Michael Myers is back to haunt Laurie after 40 years, but in this sequel, Jamie Lee Curtis's character is no victim
News of another Halloween film coming after the car-crash of sequels and remakes was, as to be expected, met with some trepidation. Forty years on from John Carpenter’s original, what does Halloween offer to a horror audience in 2018? As one character in the film says early on about Michael Myers’ killing sprees, “they’re not really that big a deal” by today’s standards.
Director David Gordon Green, along with co-writers Danny McBride and Jeff Fradley, have this cloud looming over them, but they’ve an elegant solution to the substandard sequels – they’ve cast them aside. This Halloween is a direct continuation of Carpenter’s 1978 original. The film opens in modern day Haddonfield as two podcasters visit Myers in prison, undoubtedly after a hit along the lines of Serial.
Meanwhile Jamie Lee Curtis reprises the role of Laurie Strode. Suffering from PTSD after the traumatic events of that Halloween night 40 years ago, Laurie has become a Sarah Connor-esque action woman, her trauma manifests through an obsession with Myers, whom she’s convinced she’ll meet again. This fixation has, unsurprisingly, impacted her personal life. Her estranged daughter, Karen (Judy Greer), wants little to do with her and wants Laurie to have just as little to do with her granddaughter, Allyson (Andi Matichak).
When Myers escapes during a prison transfer that goes horribly wrong on Halloween night, he has only one end goal in sight: to complete what he started 40 years ago as he begins a bloody path through town.
Halloween is no PG sequel. There are violent and gory kills, including one particularly nasty encounter in a bathroom. Green pays homage to the original – there are numerous visual allusions as well as an excellent reworked score by Carpenter and his son, Cody Carpenter – but this version of Halloween has lost the B-movie grunge. Visually, it has much more in common with the Scream franchise, and like those Wes Craven films this take on Halloween is funny, largely down to tongue-in-cheek call-backs to the original.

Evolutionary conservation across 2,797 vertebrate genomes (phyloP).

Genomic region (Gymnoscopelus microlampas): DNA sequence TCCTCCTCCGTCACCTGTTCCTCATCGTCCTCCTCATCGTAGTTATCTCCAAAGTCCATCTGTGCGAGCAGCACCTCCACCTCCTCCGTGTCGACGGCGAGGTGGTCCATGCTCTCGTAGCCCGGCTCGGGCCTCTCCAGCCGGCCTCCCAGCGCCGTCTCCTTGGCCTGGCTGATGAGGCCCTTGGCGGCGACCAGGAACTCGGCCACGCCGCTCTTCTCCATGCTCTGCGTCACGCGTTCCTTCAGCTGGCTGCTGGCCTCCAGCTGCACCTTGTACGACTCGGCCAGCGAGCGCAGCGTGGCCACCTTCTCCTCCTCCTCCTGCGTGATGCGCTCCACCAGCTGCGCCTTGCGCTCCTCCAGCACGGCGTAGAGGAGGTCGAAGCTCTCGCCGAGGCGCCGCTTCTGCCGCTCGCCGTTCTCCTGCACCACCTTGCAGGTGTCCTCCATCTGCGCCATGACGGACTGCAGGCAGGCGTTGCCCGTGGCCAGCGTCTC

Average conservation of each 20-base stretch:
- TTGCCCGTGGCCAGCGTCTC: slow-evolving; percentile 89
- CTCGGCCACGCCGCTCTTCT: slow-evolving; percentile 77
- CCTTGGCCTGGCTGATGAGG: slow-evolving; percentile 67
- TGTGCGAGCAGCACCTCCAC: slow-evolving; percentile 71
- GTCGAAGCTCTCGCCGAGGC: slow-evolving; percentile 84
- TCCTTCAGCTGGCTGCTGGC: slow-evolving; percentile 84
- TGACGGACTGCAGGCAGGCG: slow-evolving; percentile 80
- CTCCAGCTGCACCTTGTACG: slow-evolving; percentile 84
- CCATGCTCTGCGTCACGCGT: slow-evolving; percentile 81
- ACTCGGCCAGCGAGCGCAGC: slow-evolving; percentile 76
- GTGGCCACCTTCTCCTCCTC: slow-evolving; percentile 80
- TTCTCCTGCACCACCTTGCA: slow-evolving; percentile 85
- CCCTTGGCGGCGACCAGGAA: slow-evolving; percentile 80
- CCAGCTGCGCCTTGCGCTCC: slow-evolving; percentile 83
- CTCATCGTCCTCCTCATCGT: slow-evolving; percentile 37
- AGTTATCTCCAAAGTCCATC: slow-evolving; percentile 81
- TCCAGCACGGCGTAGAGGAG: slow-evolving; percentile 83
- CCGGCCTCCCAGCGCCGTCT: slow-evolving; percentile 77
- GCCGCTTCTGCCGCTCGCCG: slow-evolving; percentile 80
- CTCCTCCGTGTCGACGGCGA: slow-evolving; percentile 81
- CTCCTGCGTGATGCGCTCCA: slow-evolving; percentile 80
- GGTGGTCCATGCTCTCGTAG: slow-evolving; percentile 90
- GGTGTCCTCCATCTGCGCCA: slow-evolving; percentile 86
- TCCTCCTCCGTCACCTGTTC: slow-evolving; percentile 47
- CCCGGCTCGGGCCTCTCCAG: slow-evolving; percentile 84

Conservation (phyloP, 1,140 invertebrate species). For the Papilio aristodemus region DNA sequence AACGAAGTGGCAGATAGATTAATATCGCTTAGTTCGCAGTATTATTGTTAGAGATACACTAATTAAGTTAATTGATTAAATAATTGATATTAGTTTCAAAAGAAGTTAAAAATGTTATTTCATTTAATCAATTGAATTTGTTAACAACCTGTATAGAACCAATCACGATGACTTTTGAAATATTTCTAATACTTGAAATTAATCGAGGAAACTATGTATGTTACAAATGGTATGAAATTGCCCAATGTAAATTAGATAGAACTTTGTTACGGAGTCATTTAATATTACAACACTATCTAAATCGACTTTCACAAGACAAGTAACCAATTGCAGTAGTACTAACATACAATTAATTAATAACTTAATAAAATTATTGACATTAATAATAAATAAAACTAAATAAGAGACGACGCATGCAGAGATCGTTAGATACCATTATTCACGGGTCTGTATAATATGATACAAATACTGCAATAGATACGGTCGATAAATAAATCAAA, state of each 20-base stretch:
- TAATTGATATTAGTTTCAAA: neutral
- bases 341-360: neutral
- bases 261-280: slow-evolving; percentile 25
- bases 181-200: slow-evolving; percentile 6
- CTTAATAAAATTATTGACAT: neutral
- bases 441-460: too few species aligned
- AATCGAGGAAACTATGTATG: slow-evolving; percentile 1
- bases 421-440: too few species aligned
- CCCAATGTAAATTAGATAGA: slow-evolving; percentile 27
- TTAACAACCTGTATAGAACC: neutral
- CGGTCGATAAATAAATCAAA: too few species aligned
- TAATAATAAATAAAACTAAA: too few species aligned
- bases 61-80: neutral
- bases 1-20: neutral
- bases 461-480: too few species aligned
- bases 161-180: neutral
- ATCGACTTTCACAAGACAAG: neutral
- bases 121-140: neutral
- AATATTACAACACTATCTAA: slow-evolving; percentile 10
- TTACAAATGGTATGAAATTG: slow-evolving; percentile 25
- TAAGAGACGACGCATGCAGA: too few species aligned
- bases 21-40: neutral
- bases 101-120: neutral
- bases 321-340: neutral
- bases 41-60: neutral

Halloween’s overarching theme is the idea of generational trauma: what we pass down to our children, consciously or unconsciously. Laurie’s encounter with Myers four decades ago hasn’t only impacted her, it’s also been passed down to Karen and Allyson. The film’s climax involves all three women in Laurie’s house and is the stand-out sequence of the film when the tables turn and the predator becomes the prey.
Where Halloween loses its impact is with the boogeyman himself. Halloween opens with Myers without his mask. We don’t see his face but the monstrous illusion created by Carpenter’s original is lost. He’s just another inmate. Later in the film, Myers is again de-masked and while Green is careful not to show his face, again the myth is undermined.
And then that question: what’s the point of this remake-sequel-reboot? Halloween has clearly been made with careful love, balancing fan service with a desire to move the franchise forward. But Myers isn’t the scariest thing in town anymore. Instead it’s Laurie’s paranoia and alienation that is the film’s real horror. Halloween isn’t reinventing the horror genre wheel but it’s doing exactly what it intends to do and doing that well. It’s a mature development and well-done final chapter of the franchise. Let’s hope the Myers saga ends on Halloween’s joyride high.
Released 19 Oct by Universal.
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